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ATP ?If you are looking for a custom fence in Orlando, one thing is sure.  You have questions, and they need answers.  We are here to help. 

Just ask a professional at Custom Fence Orlando. Understand and realize there are no stupid questions, only a question not ask.  It does not matter if it is silly or complicated. Failure to ask will only lead to aggravation and wasted money. 

So ask that question.  We will get it answered.  You never know. That question might just help the next person who finds this page.  

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Email:  General@paramountfencing.com
Phone: 407.341.2720

FEBRUARY’s QUESTION OF THE MONTH

 QUESTION:   I heard both sides of the story for using cement on fence posts. How do I know which is correct? Cement with an upward slope to hold the post or no cement due to rotting of the post?

ANSWER:  Last week, I had the honor of attending the American Fence Association's (AFA) National Conference In Pheonix Arizona.  Concrete or no Concrete was a hot topic.  It did not matter if was a fence company from California, North Dakota, Taxes, or New York their answers revolved around three different factors: (1) Geographical Location, (2) Environmental Conditions, and (3)  Leverage Ratios versus External Force.   

Based on these three factors, the answer should be simple; but it is not.  It is as complicated as the Shakes Spear Quote: "To be or not to be..."    That answer is complex and possesses endless meanings just like the use of concrete.  For example, let us examine the reference in the question, "Cement with an upward slope to hold the post."  On the surface, it seems like the companies response makes sense.  One would think, It could prevent the post from being pushed up or down or left or right.   The realistic side is the upward sloping (Doming) of the concrete is a common practice in cold weather climates which experience sustained hard freezes.  It is this practice of upward sloping or doming of concrete that prevents the permafrost from pushing the post upwards, ultimately disturbing the registry of the fence.   

Bottom line, permafrost does not exist in Florida.  The upward sloping of concrete on a post is nothing more than a marketing ploy or way to get a customer to spend more.   We have seen this time and time again, and believe me, Florida Fence companies can get creative.   My personal favorite was the $5.00 cement collar which is very similar to upward sloping.    Basically, it is less than one pound of wet mix concrete spread in a circular manner around the base of a post.   It's a big money maker if you understand (1) 60 lbs of concrete only cost $3.56.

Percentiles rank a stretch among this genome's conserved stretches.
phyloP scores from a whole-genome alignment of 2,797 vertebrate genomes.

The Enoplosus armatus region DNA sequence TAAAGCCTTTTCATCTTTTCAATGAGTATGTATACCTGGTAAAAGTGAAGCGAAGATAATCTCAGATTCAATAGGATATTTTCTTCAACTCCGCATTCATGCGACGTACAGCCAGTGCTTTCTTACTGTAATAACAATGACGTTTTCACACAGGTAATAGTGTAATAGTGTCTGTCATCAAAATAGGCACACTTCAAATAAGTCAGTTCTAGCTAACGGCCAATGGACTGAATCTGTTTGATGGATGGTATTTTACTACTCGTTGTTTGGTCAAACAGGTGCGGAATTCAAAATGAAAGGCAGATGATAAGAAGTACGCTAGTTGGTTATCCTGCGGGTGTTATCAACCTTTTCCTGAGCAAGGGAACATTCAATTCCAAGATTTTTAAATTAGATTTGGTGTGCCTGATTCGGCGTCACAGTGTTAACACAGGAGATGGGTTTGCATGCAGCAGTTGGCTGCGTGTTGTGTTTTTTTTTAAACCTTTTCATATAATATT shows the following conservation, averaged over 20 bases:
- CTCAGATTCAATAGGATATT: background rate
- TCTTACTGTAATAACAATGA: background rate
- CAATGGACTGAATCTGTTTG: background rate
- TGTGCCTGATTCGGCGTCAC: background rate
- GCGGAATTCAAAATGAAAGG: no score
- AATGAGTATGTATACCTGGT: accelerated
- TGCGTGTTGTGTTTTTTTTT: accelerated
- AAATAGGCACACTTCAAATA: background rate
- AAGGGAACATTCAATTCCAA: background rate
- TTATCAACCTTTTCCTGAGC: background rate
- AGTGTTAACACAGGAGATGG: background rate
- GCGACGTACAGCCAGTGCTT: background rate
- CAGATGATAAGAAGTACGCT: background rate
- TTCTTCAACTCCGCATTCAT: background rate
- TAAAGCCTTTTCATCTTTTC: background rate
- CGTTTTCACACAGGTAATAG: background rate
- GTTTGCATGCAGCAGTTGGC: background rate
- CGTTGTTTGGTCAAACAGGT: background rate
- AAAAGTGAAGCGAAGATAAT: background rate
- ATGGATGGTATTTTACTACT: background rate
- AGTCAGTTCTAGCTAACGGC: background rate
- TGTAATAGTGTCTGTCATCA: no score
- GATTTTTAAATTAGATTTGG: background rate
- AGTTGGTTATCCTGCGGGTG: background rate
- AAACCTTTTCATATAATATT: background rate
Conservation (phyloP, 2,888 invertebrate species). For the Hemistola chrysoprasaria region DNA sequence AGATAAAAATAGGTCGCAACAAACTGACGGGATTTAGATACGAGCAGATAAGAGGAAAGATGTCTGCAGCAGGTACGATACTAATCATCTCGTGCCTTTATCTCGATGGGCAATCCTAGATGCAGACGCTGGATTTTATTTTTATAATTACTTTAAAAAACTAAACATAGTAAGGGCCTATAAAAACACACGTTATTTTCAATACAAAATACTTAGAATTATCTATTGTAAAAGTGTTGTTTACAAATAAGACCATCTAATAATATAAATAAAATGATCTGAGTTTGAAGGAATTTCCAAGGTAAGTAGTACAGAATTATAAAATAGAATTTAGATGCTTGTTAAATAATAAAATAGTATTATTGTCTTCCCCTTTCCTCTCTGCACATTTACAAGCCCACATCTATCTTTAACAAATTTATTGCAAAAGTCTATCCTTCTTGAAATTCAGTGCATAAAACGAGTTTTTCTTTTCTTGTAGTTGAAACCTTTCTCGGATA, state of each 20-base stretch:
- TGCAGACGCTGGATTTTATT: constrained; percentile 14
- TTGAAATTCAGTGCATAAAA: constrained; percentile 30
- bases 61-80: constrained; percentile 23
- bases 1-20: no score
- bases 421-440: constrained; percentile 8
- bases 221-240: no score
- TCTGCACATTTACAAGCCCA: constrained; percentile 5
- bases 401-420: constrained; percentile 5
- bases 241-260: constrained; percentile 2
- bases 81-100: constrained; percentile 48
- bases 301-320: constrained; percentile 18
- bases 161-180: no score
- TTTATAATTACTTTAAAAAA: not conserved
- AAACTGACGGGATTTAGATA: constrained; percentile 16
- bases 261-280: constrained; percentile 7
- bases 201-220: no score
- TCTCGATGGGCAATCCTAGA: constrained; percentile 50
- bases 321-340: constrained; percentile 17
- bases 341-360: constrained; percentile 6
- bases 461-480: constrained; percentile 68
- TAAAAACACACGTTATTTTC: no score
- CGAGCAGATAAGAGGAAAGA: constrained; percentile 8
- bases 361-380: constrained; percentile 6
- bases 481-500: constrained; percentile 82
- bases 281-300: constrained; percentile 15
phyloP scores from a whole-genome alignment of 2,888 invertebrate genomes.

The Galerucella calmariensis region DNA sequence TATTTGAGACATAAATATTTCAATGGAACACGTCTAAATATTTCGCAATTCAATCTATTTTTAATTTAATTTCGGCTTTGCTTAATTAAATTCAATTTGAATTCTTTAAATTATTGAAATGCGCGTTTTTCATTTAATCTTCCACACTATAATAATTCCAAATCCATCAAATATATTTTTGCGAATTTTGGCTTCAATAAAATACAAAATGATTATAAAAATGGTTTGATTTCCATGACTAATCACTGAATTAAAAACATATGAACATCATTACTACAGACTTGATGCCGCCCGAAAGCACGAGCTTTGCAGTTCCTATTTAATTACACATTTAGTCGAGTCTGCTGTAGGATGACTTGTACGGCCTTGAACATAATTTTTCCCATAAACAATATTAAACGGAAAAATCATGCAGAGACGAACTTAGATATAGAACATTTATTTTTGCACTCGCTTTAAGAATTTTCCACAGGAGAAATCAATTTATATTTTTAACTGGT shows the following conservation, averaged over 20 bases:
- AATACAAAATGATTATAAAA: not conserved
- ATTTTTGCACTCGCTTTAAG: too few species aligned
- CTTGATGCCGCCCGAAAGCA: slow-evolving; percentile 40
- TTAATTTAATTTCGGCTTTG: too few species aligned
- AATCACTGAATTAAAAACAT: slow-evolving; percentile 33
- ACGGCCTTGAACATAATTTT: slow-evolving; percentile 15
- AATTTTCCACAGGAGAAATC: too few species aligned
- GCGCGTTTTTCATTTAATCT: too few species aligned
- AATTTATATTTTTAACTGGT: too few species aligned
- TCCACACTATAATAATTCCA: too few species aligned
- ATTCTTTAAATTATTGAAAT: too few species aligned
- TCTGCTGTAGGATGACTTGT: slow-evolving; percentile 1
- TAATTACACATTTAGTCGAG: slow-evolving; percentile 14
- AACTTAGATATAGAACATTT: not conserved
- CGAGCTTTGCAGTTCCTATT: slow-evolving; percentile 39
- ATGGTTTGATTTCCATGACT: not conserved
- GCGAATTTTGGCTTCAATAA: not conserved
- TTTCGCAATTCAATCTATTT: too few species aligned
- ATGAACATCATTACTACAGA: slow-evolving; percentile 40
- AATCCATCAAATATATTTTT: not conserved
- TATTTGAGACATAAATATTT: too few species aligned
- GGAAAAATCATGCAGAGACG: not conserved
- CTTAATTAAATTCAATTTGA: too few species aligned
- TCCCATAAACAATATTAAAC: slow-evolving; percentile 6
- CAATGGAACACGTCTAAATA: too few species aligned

Let us address the second part of your question: Concrete and rotting.   At the AFA National Convention, I heard a lot of theory as to why posts with concrete rot, but only one made the most sense.   "In my state, the problem is farmers think they are fencers and fencers thank they are farmers," said the owner of a third-generation fence company from Upstate New York.   It sounded silly as I listen, but then he got technical.    I soon realized he had a point, a similar point that Custom Fence Orlando and Paramount Fencing have expressed for 14 years.   Simply put, everyone in Florida knows how to install a fence, they just don't understand what they are installing.   Moreover, it is not the concrete that rots the post, it is the fence companies lack of knowledge.    

So let's get technical.   So why do we recommend no concrete?   This is Florida. It is not Alabama, Georgia, Tennessee, Nebraska, New Jersy, or California. We receive about 53.19 inches of annual precipitation a year. The majority of that precipitation occurs in a six-month span, so the question becomes where does all that rain go? The answer is it seeps downward towards the water table, which creates a normal ground water level, just below the land surface. Depending on the geological composition of an individual's property such as sugar sand, Florida Pan Dirt, clay, or limestone--the normal underground water level can be found within 12 inches of the surface during the rainy season and 6 feet in the dry season.

Understand, wood is no different than a sponge. If one end of a sponge is placed in water, it will eventually suck up the water saturating the whole. Unlike the sponge, water cannot be easily removed by simply squeezing or ringing the lumber out. In order to dry, wood needs 30 days of complete and aired like conditions. Neither occurs when a post is buried in the ground and surrounded by concrete. Dirt is a natural absorbent and will become the post best hope. All concrete does is trap the residual moister that was soaked up and creates a breeding ground for rot and fungal decay. The only thing the use of concrete achieves in The State of Florida is premature post failure. The only exception would be to use a post which is pressure treated with an. 30 percent retention ratio and treated with UC4B.  Chances are you would not find it on the shelf at the local lumber yards or home improvement store.  Chances are if you ask a fence company, they won't be able to answer.